For many investors keeping track of their portfolios is an anxious pursuit. Markets seem to behave in a non-sensical way at times, with any manner of factors causing anguish. Inflation expectations, GDP growth, sentiment, the oil price, central bank policy, debt levels, company mergers and acquisitions, cases of fraud and market disruption. These are all examples of news items which can materially impact the value of your retirement savings, amongst thousands of others. Moreover, as soon as you think you have a handle on things today, they change tomorrow. This is a tough position to be in when your retirement savings are at stake. How can we ever gain confidence that the investment strategy we follow will deliver the goods when it is needed?
Chart 1 below shows the rollercoaster ride which an average South African retirement investor would have typically experienced since 1926.
Chart 1: Long term five year returns after inflation. Hurdle rate is 5%, meaning a return of 5% greater than the prevailing inflation rate. The SA Balanced fund is an example of the average pre-retirement investor portfolio. Fundhouse, FE Analytics, Refinitiv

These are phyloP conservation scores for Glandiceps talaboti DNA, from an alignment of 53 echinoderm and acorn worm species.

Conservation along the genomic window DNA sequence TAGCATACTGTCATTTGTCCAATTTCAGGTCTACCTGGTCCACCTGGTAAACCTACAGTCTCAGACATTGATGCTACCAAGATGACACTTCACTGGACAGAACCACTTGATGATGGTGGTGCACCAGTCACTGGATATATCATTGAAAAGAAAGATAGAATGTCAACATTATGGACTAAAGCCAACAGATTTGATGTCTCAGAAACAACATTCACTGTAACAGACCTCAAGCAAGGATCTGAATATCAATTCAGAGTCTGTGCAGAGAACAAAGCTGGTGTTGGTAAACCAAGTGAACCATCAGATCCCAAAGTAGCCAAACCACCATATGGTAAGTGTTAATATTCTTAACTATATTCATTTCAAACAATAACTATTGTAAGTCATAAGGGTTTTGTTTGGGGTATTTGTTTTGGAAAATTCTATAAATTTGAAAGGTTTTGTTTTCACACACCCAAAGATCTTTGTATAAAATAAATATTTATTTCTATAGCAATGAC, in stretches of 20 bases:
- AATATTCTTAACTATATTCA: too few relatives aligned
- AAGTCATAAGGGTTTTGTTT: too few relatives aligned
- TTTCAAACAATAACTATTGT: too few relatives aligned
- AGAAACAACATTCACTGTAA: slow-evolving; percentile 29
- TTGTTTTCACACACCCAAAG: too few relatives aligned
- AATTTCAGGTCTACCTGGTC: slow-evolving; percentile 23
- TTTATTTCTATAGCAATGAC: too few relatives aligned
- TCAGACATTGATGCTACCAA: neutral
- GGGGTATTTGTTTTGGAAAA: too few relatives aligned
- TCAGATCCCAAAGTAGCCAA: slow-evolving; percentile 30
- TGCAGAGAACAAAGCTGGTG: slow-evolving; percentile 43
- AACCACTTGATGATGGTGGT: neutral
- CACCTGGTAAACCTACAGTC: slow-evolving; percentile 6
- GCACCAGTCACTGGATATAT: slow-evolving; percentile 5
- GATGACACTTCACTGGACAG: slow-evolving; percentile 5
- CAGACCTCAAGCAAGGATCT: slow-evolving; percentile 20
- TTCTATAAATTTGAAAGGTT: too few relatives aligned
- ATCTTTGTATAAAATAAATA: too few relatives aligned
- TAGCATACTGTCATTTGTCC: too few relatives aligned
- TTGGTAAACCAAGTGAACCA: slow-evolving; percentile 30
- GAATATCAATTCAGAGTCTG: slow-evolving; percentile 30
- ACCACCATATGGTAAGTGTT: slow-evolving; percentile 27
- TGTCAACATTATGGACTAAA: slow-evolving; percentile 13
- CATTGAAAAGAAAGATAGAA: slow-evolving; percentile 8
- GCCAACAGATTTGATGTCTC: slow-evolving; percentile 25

The chart shows four items:
Local SA Equities, which since 1950 have delivered an average return of 7.2% above inflation per year.
Global Equities, in Rands. These have delivered 8.3% above inflation per year.
The average retirement investor’s ‘SA Balanced Fund’ which has delivered 6.5% per year above inflation.
The hurdle, which we have set as 5% above inflation, which is the typical target for a local retirement investor and given the retirement restrictions which apply to retirement savings.
The investment industry has latched on to various defaults when it comes to reporting investment returns. In this case, a five-year rolling horizon is seen as a suitable period over which to assess an investment portfolio, as we have shown above. It is quite noticeable when doing this, that it really is a bumpy ride. Significant peaks and troughs, and periods where returns are behind inflation for a decade or more. The “Success” rate when evaluating this portfolio is that you will have succeeded in beating the hurdle only 66% of the time. In other words, your retirement portfolio fails to deliver over a third of the time! The ‘Balanced’ fund by design is supposed to be a more stable investment vehicle, so surely this success rate should be higher?
Equities typically get the blame. Often referred to as “volatile” or “high risk”, we are told they are the necessary part of our portfolio and we need to take on this asset class so that we have a chance of beating inflation.